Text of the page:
Planning – Peak District.

As a national park the Peak District has strict planning regulations.  These effect all aspects of construction from renovating properties to building new houses.  The Peak District National Park authority is the planning authority land owners must inform should they wish to make changes to their property or their land.

The Peak District National Park authority aims to ensure that all new developments are well designed in order to contribute to the natural environment of the park.  This often means that new developments must be in keeping with their surroundings, as well as listed buildings being maintained.  The authority aims to ensure that residents have access to affordable homes in order to benefit the local community and residents of the park.

Many residents of the park are confused as to exactly what they may need planning permission for.  There are many misconceptions regarding planning and the planning process as a whole.  The biggest misconceptions revolve around landowners feeling they do not need planning permission for minor changes and alterations to their property.  This is however not the case with planning permission also being required for small changes.  These range from the digging of ponds to the erecting of satellite dishes on the sides of property.  It is advised as well that advice is sought by anyone who wishes to contract builders, advertise on billboards or change the usage of a building.

The Park authority offers a pre application advice service which is available prior to the submission of an actual planning application.  The service is designed for those who plan on making small changes to properties whether this be minor extensions or changes to shop fronts.  Pre application advice is given after the submission of a pre application advice form on the park authorities official website.  A planning officer will contact those who wish to make changes within 15 days.  The pre application form itself is not legally binding as residents who live in the surrounding areas must be informed of changes prior to them taking place.  It is however a useful services as it can save landowners both money and time should their application be unlikely to succeed.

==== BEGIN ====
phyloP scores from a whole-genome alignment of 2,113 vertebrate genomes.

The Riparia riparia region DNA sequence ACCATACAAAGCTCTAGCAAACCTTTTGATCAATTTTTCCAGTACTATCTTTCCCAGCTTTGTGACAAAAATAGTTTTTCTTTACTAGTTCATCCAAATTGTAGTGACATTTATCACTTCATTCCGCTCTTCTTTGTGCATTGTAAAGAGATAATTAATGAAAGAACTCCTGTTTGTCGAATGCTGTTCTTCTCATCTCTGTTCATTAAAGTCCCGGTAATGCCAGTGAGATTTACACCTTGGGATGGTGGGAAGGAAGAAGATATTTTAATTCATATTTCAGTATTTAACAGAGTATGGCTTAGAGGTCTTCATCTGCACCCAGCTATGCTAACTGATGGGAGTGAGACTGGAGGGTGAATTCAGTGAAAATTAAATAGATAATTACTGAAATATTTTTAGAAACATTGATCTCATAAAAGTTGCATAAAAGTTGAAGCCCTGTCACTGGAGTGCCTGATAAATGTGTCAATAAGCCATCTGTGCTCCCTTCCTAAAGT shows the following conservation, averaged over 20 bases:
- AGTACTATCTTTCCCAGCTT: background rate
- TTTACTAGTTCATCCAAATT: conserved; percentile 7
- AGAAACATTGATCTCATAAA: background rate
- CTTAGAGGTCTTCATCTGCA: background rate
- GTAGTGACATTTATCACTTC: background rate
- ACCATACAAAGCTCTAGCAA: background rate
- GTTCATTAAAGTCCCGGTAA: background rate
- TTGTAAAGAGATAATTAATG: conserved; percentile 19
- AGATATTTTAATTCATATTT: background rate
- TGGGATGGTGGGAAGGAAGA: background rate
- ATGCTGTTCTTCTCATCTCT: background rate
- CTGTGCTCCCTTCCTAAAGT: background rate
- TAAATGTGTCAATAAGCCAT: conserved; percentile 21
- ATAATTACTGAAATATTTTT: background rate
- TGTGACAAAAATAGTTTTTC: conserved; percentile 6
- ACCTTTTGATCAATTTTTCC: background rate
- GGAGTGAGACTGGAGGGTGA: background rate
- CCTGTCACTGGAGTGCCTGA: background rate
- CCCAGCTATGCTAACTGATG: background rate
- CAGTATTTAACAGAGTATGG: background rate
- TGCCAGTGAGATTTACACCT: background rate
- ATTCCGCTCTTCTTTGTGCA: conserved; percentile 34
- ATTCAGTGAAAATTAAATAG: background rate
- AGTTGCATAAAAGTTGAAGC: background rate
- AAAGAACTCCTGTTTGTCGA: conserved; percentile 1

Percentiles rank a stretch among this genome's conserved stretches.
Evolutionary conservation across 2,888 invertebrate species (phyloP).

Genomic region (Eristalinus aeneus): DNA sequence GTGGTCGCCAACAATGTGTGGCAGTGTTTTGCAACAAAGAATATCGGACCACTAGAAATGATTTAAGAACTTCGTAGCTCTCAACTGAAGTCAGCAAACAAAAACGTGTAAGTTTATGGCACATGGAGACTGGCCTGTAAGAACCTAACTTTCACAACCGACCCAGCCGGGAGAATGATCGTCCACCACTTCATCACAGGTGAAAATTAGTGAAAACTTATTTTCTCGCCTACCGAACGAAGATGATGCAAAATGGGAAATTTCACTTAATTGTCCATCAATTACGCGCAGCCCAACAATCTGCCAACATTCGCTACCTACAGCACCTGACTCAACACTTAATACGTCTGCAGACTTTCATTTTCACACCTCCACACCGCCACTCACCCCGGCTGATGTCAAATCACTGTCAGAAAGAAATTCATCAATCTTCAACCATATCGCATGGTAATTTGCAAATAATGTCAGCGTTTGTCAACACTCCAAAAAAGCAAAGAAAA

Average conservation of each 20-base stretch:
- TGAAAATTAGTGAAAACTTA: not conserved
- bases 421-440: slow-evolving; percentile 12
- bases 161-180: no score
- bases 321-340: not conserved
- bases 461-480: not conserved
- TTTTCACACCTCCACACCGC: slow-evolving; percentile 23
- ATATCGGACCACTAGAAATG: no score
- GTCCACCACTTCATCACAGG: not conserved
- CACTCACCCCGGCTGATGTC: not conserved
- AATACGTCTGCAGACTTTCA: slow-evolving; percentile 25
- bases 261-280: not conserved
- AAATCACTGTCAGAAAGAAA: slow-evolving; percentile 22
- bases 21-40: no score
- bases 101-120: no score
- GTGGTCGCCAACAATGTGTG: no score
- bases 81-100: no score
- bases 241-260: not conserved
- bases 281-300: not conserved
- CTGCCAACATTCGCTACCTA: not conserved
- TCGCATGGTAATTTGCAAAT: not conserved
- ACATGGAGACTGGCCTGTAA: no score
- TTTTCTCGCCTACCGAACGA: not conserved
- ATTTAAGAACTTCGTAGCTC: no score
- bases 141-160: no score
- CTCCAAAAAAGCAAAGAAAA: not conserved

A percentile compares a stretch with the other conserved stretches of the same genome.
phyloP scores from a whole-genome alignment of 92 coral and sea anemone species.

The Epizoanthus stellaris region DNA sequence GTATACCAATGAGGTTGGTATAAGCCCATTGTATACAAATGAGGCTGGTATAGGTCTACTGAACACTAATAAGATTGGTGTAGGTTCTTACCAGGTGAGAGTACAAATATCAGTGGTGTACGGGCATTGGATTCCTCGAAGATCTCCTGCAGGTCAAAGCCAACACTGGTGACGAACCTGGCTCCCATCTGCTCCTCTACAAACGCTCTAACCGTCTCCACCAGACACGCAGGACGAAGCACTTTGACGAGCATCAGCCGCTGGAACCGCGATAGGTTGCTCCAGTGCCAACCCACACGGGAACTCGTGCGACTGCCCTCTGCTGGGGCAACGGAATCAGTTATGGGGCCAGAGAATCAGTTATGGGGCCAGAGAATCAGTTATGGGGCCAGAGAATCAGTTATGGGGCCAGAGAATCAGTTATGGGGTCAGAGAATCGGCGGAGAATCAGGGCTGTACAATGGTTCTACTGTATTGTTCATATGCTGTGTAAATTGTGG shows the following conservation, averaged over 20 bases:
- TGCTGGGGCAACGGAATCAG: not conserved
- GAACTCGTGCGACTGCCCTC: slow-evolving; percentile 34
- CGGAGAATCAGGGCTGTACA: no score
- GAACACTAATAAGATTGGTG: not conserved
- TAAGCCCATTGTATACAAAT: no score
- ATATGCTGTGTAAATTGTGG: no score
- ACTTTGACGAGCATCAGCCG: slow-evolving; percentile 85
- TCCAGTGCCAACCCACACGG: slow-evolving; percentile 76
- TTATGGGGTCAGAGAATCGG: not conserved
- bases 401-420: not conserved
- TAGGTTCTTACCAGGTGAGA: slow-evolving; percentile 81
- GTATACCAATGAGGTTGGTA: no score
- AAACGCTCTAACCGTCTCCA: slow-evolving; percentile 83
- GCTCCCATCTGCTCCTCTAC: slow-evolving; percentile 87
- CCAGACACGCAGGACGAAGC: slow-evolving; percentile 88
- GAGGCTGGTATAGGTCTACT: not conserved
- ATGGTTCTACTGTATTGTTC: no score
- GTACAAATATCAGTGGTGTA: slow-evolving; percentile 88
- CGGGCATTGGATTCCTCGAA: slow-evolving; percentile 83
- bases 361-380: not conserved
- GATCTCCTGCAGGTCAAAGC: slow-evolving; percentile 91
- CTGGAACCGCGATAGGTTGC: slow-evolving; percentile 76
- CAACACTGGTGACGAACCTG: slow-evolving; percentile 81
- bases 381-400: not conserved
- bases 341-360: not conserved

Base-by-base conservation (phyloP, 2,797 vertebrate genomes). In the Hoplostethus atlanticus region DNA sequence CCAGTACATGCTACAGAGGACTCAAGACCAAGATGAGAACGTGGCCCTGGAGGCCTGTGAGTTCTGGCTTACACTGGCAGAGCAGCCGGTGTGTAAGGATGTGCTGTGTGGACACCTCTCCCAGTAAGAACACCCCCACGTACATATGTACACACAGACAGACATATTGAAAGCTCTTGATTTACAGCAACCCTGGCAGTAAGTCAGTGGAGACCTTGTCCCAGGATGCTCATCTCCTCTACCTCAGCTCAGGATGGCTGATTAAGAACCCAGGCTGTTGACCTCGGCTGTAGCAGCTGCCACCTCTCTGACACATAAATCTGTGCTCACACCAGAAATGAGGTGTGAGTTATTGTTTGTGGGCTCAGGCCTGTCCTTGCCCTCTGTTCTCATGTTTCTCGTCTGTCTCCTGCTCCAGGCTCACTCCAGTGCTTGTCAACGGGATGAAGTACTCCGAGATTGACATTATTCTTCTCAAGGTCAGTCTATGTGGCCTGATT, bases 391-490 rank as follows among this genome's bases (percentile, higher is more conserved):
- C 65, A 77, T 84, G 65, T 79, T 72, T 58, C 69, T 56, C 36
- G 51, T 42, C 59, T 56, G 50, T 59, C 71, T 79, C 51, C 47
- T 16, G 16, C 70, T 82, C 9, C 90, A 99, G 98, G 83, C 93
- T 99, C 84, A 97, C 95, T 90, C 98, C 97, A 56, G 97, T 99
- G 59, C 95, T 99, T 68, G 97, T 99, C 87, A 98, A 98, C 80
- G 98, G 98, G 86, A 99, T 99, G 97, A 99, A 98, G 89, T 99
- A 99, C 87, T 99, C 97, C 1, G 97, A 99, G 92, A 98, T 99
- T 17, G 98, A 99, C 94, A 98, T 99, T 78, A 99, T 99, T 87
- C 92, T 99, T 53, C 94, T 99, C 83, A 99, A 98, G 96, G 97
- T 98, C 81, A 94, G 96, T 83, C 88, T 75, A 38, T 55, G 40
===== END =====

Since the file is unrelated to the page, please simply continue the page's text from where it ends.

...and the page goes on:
There are certain types of buildings and areas which fall under special legislation.  These include conservation areas whereby the impact on the area must first be fully evaluated.  Permission also has to be granted by those who intend to demolish or alter a listed building.  Alterations may include anything which affects the character of the building.  Land owners and residents should not however find the process daunting as over 80% of applications are approved on average.